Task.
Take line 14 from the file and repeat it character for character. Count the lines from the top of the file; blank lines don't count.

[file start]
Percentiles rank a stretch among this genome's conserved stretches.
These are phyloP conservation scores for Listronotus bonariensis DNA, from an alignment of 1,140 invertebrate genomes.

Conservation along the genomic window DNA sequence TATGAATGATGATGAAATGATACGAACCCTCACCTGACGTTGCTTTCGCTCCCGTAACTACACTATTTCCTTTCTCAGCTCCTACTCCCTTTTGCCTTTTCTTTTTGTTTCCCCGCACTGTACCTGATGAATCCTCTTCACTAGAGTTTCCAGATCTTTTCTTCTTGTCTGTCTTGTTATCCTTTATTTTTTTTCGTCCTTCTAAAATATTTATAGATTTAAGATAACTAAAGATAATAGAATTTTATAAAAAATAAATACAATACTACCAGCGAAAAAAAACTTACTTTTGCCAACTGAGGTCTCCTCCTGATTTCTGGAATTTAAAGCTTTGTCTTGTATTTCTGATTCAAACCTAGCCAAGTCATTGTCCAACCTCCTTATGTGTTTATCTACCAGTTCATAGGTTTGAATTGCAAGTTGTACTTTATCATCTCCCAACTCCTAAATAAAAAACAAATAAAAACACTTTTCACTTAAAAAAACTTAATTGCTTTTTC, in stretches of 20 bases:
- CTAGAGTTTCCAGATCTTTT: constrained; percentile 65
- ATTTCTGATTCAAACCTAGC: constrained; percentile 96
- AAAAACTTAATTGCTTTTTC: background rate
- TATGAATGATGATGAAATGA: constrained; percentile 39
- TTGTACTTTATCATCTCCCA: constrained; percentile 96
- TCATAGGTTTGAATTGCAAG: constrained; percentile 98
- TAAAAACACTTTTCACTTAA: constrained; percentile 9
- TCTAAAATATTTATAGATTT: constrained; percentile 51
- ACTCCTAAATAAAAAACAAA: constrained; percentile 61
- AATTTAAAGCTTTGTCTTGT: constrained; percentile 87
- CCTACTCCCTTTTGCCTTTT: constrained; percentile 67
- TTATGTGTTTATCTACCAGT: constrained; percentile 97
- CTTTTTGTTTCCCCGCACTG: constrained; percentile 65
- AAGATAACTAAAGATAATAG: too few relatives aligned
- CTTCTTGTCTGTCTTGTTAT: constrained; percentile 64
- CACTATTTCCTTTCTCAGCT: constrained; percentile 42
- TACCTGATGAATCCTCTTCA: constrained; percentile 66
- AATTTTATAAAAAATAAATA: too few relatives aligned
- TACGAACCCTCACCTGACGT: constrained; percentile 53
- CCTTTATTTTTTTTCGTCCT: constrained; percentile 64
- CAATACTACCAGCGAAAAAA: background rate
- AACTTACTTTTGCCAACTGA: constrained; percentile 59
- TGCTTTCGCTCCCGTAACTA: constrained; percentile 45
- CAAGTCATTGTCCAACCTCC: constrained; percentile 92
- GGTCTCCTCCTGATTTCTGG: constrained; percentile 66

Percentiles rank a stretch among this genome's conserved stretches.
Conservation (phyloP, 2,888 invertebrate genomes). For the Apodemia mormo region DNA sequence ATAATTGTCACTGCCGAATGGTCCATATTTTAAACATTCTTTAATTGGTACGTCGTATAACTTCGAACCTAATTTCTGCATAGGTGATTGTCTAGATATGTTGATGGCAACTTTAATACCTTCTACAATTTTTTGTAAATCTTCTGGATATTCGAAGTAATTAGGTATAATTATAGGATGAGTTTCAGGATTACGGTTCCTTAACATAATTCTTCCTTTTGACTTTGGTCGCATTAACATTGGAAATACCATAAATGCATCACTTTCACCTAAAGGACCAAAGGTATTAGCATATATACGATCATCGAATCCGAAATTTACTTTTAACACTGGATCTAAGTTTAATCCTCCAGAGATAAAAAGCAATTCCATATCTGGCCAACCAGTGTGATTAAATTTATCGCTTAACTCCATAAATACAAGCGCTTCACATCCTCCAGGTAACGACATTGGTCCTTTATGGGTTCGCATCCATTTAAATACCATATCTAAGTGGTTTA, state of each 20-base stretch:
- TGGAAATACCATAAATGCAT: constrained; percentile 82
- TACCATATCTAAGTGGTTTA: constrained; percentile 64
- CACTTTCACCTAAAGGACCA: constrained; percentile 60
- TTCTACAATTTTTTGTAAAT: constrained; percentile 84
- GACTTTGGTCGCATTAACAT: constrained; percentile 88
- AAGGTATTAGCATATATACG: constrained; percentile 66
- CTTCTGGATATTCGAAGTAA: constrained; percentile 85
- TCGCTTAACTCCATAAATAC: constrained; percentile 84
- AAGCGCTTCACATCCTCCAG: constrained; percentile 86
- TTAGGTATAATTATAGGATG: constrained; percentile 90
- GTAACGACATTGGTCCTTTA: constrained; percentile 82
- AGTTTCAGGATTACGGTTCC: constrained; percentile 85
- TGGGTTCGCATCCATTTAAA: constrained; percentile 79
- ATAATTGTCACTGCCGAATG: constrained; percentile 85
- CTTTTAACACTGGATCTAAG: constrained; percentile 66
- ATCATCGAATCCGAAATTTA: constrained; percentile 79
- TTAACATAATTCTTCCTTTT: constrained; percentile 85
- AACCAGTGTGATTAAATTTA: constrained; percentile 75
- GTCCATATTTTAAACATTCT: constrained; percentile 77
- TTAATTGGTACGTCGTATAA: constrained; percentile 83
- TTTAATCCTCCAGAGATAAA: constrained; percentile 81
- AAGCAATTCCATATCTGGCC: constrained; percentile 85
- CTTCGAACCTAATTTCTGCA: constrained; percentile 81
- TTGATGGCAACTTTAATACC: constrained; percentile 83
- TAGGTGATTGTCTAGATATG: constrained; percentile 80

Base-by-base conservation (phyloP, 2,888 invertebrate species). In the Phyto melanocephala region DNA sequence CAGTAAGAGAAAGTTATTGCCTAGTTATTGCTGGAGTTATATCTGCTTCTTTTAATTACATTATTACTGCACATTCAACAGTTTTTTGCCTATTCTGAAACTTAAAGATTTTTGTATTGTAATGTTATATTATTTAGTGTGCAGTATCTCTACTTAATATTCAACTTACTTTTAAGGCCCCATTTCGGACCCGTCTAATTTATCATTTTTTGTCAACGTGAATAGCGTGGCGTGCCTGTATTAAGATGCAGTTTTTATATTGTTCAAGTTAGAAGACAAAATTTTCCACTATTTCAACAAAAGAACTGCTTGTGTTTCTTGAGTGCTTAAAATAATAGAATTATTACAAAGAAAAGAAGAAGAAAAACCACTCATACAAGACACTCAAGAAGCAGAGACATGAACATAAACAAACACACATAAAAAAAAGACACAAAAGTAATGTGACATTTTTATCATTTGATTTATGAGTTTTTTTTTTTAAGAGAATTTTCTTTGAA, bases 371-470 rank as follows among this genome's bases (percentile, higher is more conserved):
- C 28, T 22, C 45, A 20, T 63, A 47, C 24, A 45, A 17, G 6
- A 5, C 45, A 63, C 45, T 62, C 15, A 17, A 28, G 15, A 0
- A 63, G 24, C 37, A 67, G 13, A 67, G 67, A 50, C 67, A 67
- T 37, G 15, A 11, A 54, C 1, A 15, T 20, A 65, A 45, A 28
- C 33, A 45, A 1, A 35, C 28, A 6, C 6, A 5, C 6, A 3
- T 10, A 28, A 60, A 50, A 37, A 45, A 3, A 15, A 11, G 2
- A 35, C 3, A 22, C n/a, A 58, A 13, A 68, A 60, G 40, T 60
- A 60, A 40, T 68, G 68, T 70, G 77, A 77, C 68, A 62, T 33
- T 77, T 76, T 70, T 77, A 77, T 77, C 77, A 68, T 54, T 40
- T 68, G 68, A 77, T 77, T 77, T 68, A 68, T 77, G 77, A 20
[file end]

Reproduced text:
- CCTACTCCCTTTTGCCTTTT: constrained; percentile 67